SPI – Serial Peripheral Interface Demystified
I was in need of an interesting signal to check out the logic analyser functionality of the BitScope micro. So, another of my current RasPiO® Beta boards was used as a convenient way to connect an mcp3008 analog to digital converter (ADC) to the Pi and the scope.
I don’t claim to be an expert on SPI, but having spent the best part of a day playing with it, the mcp3008 data sheet and the BitScope Micro, I understand it a lot better now. Four pins are used…
- CEO – the chip select pin
- SCLK – the clock pin
- MOSI – Master Out, Slave In i.e. the Pi’s SPI output to mcp3008 input
- MISO – Master In, Slave Out i.e. the Pi’s SPI input from mcp3008 output
…and the way it works, at least my interpretation of it, follows the next large picture.
To Make an Interesting Pulse Pattern
Connecting 0V (00000000) or 3V3 (11111111) to the ADC gave a flat, boring MISO (ADC output) trace – All LOW (0V)…
…or all HIGH (3V3)…
So I thought I’d try and get an alternating signal, e.g. 1010101010
To get the 1010101010 reading from the ADC, I had to convert 1010101010 to base 10, which is 682. Then, using a potentiometer, patience and Python, I tweaked the ADC input so the reading was exactly 0682 on the ADC (2.2V). Then I used the BitScope logic analyser with four probes hooked up to the SPI pins to capture the SPI signals. (L0 to MISO, L1 to MOSI, L2 to SCLK & L3 to CE0.)
For convenience, I connected them in the same order as the diagram in the mcp3008 data sheet (white overlay in the screenshot below). This makes it a bit easier to follow. (Although it’s a bit geeky if you’ve never done it before, and might take a little while to understand it clearly.) This is what the SPI signal traces look like when the ADC is reading a value of 0682. You can click the image to enlarge it, which makes the darkish colours of the SCLK & MOSI traces a bit easier to see.
Here’s a Walkthrough of the Diagram
When CE0 is brought LOW, the mcp3008 is activated (it is low for the whole of this screenshot, as that’s what I set as the BitScope trigger).
The Pi’s SPI clock pin, SCLK sends out 3 bytes (8 pulses each, 6 microseconds apart), which control the timing of the signals to and from the chip/pi.
On the 8th pulse of the first byte, MOSI sends a “START” bit, followed by four more bits (SGL, D2, D1, D0) to tell the ADC which mode and channel to use. In this case, single mode (1), channel 0 (0, 0, 0).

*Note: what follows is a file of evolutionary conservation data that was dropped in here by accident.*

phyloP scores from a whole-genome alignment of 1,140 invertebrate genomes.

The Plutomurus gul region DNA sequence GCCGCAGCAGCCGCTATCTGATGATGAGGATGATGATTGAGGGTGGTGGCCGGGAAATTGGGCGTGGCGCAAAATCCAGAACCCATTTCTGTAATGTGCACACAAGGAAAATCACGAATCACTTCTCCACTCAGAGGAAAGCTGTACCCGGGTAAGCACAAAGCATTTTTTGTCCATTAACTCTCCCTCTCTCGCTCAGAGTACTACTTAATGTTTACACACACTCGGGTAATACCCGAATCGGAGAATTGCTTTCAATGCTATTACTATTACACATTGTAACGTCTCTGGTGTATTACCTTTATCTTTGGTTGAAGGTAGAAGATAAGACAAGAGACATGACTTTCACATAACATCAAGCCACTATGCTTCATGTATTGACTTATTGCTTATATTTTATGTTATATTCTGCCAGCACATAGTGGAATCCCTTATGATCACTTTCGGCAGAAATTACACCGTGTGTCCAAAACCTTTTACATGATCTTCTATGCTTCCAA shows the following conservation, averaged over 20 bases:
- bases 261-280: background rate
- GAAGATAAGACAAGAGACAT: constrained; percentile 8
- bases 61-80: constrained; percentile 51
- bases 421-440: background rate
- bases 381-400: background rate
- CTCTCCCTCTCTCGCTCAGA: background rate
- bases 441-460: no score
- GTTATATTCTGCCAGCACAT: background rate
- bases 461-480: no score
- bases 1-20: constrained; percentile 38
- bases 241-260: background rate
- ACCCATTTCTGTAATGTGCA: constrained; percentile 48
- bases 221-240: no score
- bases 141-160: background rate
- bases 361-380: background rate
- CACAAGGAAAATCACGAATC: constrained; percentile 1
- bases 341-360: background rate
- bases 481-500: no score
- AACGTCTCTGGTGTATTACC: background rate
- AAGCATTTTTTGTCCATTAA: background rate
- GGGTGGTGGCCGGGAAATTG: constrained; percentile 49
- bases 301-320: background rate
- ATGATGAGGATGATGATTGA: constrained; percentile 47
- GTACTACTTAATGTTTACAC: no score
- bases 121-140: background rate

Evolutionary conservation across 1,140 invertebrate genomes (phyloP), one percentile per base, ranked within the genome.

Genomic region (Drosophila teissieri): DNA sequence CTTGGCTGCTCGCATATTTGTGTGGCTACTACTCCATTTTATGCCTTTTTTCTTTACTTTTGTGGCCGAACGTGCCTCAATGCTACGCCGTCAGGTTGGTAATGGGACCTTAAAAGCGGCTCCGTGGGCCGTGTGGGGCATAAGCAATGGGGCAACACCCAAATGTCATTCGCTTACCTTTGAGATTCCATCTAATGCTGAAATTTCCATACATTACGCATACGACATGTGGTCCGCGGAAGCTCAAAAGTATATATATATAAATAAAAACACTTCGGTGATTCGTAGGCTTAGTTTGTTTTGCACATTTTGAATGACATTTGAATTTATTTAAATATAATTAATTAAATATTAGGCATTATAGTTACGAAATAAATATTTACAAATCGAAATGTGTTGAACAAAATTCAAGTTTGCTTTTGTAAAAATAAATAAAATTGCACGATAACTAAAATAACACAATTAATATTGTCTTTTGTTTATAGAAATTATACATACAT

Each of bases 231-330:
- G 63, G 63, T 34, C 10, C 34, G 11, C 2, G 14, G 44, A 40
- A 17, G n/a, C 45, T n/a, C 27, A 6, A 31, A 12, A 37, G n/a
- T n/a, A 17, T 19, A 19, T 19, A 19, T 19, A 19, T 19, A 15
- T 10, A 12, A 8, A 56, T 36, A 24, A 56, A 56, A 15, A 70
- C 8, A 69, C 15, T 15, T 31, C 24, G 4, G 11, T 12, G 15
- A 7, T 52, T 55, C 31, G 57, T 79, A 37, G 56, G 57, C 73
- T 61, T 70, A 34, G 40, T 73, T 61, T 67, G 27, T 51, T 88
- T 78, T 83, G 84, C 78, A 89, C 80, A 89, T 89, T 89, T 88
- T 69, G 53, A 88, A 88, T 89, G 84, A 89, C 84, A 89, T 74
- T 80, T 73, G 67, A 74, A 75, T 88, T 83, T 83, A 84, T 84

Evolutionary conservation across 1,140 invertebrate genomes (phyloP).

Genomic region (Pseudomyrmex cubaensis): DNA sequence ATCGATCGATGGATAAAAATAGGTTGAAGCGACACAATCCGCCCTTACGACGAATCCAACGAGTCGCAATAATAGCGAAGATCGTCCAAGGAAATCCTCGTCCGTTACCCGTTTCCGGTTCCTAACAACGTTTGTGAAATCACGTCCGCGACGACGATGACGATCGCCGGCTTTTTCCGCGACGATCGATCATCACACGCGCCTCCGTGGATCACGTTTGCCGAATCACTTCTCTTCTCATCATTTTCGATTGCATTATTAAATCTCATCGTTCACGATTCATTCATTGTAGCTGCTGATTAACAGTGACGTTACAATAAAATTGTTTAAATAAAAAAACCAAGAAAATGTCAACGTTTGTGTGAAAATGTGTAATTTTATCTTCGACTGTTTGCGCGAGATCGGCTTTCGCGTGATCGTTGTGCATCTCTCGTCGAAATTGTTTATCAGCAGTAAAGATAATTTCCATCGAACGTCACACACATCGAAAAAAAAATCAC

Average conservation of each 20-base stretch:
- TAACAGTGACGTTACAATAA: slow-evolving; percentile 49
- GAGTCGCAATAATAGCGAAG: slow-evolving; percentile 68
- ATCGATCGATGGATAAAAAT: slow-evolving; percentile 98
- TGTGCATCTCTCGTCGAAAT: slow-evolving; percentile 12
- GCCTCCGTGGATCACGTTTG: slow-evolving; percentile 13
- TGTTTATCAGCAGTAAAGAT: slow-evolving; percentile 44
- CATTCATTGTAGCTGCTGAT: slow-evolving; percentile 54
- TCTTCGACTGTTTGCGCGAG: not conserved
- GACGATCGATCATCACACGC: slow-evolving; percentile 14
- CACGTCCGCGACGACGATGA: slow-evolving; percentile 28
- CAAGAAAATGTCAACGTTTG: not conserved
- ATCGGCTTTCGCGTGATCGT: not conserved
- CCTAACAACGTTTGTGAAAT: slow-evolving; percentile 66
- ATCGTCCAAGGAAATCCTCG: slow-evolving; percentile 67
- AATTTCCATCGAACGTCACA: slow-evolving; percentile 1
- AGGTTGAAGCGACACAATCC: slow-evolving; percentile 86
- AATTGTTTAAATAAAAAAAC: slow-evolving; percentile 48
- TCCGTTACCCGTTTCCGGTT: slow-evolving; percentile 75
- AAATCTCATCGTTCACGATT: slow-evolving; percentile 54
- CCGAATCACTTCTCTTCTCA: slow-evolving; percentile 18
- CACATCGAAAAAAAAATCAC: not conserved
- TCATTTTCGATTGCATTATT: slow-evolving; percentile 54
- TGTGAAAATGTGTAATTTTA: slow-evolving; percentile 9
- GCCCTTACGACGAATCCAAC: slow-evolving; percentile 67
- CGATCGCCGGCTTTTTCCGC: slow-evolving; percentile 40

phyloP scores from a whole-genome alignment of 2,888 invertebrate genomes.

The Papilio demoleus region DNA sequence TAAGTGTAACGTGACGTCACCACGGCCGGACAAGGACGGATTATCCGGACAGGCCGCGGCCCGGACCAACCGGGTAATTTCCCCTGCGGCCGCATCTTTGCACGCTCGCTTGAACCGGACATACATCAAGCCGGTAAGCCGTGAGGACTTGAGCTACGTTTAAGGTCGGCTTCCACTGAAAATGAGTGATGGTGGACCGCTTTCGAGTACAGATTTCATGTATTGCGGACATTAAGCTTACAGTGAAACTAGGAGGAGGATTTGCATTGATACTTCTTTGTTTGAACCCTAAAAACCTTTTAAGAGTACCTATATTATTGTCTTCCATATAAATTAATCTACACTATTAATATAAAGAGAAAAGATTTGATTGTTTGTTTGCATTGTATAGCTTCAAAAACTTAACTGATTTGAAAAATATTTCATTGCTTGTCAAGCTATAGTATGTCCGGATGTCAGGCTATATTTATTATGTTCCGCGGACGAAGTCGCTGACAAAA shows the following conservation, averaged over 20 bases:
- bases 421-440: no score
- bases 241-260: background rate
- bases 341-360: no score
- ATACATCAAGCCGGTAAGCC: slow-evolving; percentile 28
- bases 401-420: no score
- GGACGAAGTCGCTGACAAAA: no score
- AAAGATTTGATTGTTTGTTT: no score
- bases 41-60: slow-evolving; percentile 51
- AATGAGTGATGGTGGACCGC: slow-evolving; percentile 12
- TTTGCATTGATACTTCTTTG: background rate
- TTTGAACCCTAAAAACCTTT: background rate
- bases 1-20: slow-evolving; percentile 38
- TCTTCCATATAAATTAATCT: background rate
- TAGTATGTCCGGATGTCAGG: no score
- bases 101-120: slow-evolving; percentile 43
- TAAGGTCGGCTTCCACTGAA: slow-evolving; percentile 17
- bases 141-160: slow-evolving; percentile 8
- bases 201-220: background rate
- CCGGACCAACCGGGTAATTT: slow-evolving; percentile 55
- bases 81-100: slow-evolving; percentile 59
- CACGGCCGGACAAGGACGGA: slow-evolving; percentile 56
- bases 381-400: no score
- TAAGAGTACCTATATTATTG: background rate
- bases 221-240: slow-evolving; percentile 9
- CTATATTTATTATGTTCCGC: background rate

Thereafter, MOSI is ignored for the rest of this cycle.
Then the ADC reads the value of the voltage connected to its channel 0 input during the next clock pulse. After that, it uses the MISO port to output a null bit (0), followed by 10 data bits (B9-B0). These 10 bits are the binary value of the ADC reading. In our case, it’s 1010101010. You can see this in the bottom-right part of the logic trace (enlarged below)…
Note that B7 is wider because it spans the ‘gap’ between the second and third ‘bytes’ from the SCLK pin. This is expected, and appears in the data sheet diagram too.
When all the data has been ‘clocked out’ of the mcp3008, the CE0 chip select pin on the Pi is brought HIGH to end the transaction and deactivate the mcp3008.
It Was Nice to Confirm it
I’d seen these diagrams in data sheets before and only partially understood them. I’d ‘done’ the software side of it before. But through probing, poking, tweaking and adjusting, I now think I understand how the SPI protocol works in hardware for the mcp3008. To my mind, that’s a day very well spent! Education is priceless.
To those who think it’s all a bit weird, the main draw for many in science, engineering and programming is that “YES” (punch the air) feeling when you understand how or why something works and how you can “fiddle” with it to influence or control what it does.
And it’s all a part of my plan to take over the world. MwoaHaHaHaHaaaaa!